The recent Greek economic crisis hit the population of Albanian migrants in Greece particularly hard, spurring a wave of return migration which increased the Albanian labor force by 5% only between 2011 and 2014.
The U.S. is home to more than 200,000 ethnic Albanians, about half of whom are emigrants from the Republic of Albania. Despite the significant Albanian population in the U.S., official trade of Albanian goods in the U.S. almost does not exist.
Following this summer’s first Global Albanians Newsletter, efforts have continued to build a more inclusive diaspora network — one with the capability to coordinate diaspora actions to realize its potential to contribute to sustainable development in Albania. Read more...
The Massachusetts Albanian American Society (MAASBESA) and the Albanian American Women’s Organization – Motrat Qiriazi (AAWO) are proud to announce their partnership to develop the Global Albanians Foundation (GAF) financed by Albanians living abroad and others who wish to support not-for-profit organizations in Albania, Kosova, Macedonia, and Montenegro.
Albania has a two-headed eagle on its flag to symbolize a country that looks both towards the West and the East. However, since the end of the Second World War, Albania has been curled up and unable to open up to a dynamic Europe. During the Cold War it was the most reclusive country in Europe, finding an ally only in the distant People’s Republic of China, and even after the fall of communism, Albania remained an anomaly among its Balkan neighbors who were painfully taking back their place at the heart of Europe. Why would a country just off the coast of Italy and mere hours from Western European capital have so much trouble attracting foreign investors?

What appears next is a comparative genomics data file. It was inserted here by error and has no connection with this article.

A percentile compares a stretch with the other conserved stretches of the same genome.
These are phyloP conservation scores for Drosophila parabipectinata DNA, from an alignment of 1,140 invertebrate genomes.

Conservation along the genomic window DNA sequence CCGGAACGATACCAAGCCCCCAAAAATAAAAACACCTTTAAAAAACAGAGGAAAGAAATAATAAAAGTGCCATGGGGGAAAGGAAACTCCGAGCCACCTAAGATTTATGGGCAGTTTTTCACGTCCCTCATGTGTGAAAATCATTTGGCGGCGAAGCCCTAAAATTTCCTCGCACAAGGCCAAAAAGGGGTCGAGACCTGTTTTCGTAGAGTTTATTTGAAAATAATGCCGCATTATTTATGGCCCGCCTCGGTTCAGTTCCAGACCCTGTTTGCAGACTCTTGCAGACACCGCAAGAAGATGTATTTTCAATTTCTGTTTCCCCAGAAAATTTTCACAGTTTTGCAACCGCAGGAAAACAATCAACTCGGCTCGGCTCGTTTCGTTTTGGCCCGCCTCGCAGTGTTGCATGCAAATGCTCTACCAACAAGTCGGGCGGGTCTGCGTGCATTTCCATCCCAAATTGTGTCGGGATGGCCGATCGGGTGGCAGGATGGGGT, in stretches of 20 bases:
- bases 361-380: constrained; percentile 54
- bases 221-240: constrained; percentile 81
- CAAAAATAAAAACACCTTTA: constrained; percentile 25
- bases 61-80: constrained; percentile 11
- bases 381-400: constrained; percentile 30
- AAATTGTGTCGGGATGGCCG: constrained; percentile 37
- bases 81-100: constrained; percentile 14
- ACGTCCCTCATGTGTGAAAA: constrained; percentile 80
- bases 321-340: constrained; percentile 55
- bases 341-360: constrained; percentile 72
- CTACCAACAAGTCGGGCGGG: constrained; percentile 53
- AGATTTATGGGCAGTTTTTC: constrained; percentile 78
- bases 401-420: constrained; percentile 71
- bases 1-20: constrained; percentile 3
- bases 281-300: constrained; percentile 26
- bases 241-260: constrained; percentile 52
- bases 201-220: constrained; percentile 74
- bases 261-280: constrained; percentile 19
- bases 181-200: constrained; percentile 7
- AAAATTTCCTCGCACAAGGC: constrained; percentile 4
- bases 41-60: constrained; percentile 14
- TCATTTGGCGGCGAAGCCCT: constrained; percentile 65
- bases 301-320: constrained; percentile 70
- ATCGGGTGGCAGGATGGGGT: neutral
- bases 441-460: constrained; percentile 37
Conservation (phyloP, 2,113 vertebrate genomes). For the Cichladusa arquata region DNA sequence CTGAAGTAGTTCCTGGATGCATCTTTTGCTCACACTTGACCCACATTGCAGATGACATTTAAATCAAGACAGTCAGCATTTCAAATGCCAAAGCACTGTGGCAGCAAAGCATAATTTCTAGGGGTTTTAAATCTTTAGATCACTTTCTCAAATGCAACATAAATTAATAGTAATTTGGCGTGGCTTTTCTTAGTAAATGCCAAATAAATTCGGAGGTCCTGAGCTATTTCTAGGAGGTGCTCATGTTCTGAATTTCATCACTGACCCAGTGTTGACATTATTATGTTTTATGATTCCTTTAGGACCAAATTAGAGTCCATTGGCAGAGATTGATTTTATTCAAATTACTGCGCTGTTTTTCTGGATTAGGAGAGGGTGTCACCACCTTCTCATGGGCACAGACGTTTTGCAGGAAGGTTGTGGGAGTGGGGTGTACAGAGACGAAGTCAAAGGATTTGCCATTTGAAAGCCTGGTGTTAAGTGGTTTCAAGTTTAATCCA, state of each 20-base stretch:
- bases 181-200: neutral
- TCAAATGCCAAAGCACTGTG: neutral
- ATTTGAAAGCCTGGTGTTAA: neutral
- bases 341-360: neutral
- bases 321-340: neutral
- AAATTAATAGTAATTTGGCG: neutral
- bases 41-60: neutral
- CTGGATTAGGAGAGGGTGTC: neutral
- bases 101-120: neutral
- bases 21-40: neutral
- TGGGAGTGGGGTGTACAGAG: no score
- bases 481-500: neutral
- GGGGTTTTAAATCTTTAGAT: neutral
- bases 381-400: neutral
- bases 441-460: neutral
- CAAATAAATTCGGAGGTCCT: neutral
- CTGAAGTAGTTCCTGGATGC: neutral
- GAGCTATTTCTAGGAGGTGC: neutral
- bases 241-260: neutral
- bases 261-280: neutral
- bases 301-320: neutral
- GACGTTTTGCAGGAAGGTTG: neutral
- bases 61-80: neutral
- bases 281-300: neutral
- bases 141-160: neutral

The Albanian Diaspora Program at the Center for International Development (CID) at Harvard University was created to identify better ways to engage, enable, and empower Albanians living outside the borders of their home countries.
With this new newsletter series, we continuously want to inform you about current developments in the Diaspora Program and other Albanian diaspora initiatives. We start our newsletter series with an issue designed to inform you about the current work being done in this program.
IF YOUR surname is McNamara and you live outside Ireland, expect a letter. Ireland Reaching Out, a non-profit organisation financed largely by the Irish government, has pioneered what it calls “reverse genealogy”. Rather than waiting for people to trace their Irish ancestry, it constructs family trees from root to branch, tracking down the descendants of those who left for America, Australia and other countries. Read more about Gone but not forgotten
CAMBRIDGE – Many countries have substantial diasporas, but not many are proud of it. After all, people tend not to leave a country when it is doing well, so the diaspora is often a reminder of a country’s darker moments.